I have long been troubled by the aggressive public posture of biotech proponents. To be sure, the scale-up response theory of public debate was popular in other PR campaigns as well. But if it ever had a valid moment to be used, I think it's over.
Biotech will win over the public in several ways.
- The lack of bad news. Its been nearly two decades since GM crops were introduced and there aren't any photos of cows staggering or mothers weeping at gravesides. And it's not for lack of effort by opponents.
- Generational change. Older, more conservative and scientifically disinterested folks are being replaced with cohorts more at ease with science barely 20 years old. It's not revolutionary if it's always been around when you were.
- Wider benefits. The long slog to find high-impact uses for biotech in medicine is gathering payoff momentum. Which is preamble to this story:
The US Food and Drug Administration yesterday approved GTC Biotherapeutics Inc.'s ATryn, an anticlotting drug made using genetically modified goats that live on a farm in Charlton. GTC engineered the herd to secrete a special therapeutic protein in their milk.
"It's really a milestone event," said Eric Overstrom, chairman of biology and biotechnology at Worcester Polytechnic Institute, who collaborated with GTC on some of its early research using goats. "This adds to the toolbox for the pharmaceutical industry."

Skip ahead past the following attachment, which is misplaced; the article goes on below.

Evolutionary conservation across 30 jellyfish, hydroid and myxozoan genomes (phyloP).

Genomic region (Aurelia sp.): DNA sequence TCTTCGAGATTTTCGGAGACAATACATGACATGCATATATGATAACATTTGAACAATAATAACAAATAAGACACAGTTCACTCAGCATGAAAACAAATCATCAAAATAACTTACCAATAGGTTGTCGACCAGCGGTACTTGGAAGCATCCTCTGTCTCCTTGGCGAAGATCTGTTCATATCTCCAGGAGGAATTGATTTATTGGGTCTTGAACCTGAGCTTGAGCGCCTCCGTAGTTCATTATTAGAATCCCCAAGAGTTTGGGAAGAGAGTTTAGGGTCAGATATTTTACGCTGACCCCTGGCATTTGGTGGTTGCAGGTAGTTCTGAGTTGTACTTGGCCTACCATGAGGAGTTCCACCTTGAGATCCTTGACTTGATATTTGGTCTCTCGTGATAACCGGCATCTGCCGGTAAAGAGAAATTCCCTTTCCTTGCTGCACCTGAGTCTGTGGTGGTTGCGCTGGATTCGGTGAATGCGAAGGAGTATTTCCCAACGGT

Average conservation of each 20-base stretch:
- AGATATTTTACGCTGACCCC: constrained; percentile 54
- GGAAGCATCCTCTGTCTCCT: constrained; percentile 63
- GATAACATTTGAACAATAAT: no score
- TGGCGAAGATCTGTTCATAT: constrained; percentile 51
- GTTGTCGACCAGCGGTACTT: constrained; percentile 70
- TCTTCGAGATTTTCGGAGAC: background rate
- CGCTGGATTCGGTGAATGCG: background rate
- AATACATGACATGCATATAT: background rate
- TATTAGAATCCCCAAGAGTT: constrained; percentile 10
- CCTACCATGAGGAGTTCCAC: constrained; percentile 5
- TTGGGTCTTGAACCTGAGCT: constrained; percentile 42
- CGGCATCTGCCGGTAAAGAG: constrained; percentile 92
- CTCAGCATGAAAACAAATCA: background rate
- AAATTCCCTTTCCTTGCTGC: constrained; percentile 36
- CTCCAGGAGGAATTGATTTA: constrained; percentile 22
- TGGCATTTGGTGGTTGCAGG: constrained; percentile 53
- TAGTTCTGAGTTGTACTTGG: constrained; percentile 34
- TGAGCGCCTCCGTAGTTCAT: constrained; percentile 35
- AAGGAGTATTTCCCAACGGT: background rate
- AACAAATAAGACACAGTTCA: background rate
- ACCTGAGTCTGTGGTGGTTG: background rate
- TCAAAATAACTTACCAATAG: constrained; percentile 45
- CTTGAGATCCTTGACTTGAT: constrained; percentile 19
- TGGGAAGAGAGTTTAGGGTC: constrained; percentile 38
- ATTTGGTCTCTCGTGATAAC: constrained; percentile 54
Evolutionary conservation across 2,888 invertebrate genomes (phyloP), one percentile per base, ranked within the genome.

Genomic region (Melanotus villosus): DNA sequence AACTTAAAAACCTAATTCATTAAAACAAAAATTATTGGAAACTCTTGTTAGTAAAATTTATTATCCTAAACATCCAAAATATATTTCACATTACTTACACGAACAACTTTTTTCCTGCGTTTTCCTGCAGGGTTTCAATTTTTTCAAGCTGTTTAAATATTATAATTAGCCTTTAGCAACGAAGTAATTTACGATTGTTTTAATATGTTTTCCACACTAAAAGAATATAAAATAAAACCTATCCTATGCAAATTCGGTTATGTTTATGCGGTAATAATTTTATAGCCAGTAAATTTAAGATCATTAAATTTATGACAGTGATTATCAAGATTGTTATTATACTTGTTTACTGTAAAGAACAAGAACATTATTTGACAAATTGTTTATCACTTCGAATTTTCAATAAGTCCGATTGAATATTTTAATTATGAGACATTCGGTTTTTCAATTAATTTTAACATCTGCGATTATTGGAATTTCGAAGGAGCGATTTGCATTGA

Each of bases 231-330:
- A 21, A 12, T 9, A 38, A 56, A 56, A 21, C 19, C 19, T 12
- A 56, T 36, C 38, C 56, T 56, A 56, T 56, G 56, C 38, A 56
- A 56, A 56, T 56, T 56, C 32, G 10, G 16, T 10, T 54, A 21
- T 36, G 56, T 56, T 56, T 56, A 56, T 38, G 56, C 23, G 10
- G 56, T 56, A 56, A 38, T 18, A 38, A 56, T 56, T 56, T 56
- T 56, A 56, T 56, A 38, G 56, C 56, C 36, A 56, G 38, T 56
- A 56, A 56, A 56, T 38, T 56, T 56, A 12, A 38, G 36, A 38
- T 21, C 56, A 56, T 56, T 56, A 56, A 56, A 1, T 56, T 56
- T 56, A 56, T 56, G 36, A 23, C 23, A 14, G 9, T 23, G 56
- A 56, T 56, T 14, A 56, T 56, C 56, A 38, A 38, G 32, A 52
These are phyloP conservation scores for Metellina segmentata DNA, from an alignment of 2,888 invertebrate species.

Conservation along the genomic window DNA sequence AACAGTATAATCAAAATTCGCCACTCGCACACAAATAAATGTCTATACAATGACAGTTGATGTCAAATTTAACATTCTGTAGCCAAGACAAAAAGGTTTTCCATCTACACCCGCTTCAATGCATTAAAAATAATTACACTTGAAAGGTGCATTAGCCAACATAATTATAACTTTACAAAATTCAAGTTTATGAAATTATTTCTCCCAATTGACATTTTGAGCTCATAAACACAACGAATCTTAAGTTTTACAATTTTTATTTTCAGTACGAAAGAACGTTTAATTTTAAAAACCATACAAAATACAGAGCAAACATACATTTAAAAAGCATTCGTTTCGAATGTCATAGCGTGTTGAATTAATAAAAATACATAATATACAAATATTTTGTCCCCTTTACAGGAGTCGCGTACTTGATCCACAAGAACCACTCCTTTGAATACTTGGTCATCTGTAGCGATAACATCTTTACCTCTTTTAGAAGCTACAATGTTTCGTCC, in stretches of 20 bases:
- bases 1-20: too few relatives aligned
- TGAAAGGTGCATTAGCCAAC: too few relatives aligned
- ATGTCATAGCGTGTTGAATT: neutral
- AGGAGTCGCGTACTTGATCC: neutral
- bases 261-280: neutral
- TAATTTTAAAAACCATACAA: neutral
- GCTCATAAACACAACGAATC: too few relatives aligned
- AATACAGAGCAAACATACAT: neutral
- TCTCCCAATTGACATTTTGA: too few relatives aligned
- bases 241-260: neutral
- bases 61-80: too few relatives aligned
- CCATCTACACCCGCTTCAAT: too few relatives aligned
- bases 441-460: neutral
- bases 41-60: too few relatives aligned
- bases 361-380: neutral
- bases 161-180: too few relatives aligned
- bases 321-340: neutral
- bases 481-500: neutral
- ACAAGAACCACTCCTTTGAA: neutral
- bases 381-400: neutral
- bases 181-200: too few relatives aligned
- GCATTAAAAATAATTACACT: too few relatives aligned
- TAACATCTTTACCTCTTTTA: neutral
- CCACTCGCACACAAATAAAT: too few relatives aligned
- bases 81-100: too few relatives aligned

Though ATryn is likely to have limited marketing potential because it would serve a relatively small pool of patients, the drug's approval could clear the way to produce many more drugs with genetically modified animals, an approach nicknamed "pharming."
European regulators approved the drug - and the novel production technique - in 2006.
In addition to goats, Overstrom said, drug companies could potentially use other animals, such as cows or rabbits, to produce drugs in their milk, blood, or even urine. Overstrom said animals could be particularly helpful in cultivating enzymes and other large molecules that are more difficult to produce using bacteria or individual cells. [More]
While this particular effort will not be a big money-maker, what it will do is start the process of making genetically engineered livestock more acceptable by the usual route - a slew of goat-milk jokes, serious 5-minute talking head debates on news shows; financial analysis of biotech firms in business media, etc.
Just like getting rich, maybe our scheduling for full biotech acceptance could stand some revision. Instead of being driven by next quarter's earnings reports, we could accept a pace that allows the above factors to work and folks around us to embrace without loss of face or unease.
To push the social validation of biotech even suggests we don't believe our own claims and data. If our science is well done it will endure, and advance past false charges. In the meantime, we can save ourselves considerable conflict by simply moving ahead past the detractors to the future.
Remember, we're winning.